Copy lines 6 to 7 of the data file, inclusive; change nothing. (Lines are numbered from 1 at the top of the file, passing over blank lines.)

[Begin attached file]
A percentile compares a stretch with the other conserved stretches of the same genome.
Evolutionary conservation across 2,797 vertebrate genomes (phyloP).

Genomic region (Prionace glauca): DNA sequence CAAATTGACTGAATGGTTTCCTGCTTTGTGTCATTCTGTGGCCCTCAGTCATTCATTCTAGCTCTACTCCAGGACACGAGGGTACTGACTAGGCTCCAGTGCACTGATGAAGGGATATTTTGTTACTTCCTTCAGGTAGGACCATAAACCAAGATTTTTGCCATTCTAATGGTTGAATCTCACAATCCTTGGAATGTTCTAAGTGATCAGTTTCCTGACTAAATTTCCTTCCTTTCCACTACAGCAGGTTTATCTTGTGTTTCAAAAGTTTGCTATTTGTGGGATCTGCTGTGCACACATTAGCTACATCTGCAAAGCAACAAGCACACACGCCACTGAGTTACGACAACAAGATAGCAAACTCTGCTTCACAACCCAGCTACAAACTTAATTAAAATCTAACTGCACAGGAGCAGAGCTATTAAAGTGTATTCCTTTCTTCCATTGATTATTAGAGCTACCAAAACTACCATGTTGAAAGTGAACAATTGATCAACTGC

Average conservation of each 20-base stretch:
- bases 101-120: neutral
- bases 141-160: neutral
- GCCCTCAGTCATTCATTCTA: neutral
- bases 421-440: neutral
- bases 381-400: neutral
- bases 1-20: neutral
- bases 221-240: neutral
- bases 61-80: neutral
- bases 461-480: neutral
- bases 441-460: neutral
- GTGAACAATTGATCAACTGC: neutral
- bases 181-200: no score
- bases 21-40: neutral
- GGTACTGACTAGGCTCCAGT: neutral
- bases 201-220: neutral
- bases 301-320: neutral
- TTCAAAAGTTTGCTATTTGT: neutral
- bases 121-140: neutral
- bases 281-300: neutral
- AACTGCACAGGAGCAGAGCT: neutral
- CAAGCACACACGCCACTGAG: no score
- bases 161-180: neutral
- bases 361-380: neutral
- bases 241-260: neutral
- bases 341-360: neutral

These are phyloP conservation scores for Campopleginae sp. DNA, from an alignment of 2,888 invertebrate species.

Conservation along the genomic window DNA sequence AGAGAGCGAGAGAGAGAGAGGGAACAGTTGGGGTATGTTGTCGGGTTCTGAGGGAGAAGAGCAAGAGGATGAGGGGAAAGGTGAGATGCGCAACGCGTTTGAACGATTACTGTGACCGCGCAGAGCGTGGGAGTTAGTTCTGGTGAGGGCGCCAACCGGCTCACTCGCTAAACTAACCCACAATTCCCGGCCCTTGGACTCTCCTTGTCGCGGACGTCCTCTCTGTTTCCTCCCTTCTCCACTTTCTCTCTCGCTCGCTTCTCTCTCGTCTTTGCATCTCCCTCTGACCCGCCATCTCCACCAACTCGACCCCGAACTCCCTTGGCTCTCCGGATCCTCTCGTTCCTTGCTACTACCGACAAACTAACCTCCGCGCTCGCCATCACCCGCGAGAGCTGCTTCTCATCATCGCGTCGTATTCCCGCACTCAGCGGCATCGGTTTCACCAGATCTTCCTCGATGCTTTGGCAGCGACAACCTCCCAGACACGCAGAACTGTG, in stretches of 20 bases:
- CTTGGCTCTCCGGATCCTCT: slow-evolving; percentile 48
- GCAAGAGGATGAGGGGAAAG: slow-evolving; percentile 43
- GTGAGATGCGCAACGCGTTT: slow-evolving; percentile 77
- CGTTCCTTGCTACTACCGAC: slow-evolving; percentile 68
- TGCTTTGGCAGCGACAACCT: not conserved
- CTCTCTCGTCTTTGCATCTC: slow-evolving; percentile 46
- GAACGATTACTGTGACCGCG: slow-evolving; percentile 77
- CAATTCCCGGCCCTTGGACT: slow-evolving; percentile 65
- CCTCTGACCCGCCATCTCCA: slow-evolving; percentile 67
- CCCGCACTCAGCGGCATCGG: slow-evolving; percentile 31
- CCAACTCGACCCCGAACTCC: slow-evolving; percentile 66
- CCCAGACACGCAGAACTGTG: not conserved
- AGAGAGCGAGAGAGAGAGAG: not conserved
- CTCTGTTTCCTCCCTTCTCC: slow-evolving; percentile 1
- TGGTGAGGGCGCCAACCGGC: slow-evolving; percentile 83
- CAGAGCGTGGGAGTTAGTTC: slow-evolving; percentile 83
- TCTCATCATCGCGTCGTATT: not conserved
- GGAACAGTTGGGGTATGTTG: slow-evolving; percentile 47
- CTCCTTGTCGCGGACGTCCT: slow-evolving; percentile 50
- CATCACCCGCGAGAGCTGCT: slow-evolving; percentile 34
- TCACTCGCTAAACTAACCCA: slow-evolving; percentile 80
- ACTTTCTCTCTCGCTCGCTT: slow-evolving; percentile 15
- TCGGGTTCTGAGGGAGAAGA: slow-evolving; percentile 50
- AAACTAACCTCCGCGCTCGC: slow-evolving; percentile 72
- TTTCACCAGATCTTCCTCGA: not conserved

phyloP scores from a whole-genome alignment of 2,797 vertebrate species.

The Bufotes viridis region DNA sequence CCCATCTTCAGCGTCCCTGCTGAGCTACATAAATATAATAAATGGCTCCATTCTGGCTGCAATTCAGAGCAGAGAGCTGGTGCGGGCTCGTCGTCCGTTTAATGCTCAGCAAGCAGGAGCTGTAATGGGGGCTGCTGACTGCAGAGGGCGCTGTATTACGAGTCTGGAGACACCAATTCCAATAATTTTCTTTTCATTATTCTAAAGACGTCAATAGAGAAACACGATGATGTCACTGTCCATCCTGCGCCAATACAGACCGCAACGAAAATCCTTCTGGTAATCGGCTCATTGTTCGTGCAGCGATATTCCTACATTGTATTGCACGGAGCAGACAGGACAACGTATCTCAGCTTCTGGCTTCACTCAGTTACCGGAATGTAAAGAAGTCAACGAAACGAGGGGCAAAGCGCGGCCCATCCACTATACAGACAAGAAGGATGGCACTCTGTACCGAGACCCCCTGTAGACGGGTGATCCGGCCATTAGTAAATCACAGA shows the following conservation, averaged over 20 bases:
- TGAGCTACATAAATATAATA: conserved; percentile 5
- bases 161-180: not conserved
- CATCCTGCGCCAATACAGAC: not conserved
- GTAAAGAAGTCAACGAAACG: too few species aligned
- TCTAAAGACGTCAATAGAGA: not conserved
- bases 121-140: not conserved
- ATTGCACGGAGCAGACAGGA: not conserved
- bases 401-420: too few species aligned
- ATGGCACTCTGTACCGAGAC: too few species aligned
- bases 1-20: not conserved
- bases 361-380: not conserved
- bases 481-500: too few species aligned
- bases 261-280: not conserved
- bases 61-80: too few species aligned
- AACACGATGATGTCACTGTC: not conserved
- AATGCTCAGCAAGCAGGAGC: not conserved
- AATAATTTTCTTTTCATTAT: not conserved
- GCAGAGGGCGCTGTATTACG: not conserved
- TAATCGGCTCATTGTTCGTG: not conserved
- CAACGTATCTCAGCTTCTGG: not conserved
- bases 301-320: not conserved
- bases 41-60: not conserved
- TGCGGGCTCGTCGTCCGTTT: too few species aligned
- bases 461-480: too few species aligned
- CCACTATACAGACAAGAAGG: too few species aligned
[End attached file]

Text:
- bases 141-160: neutral
- GCCCTCAGTCATTCATTCTA: neutral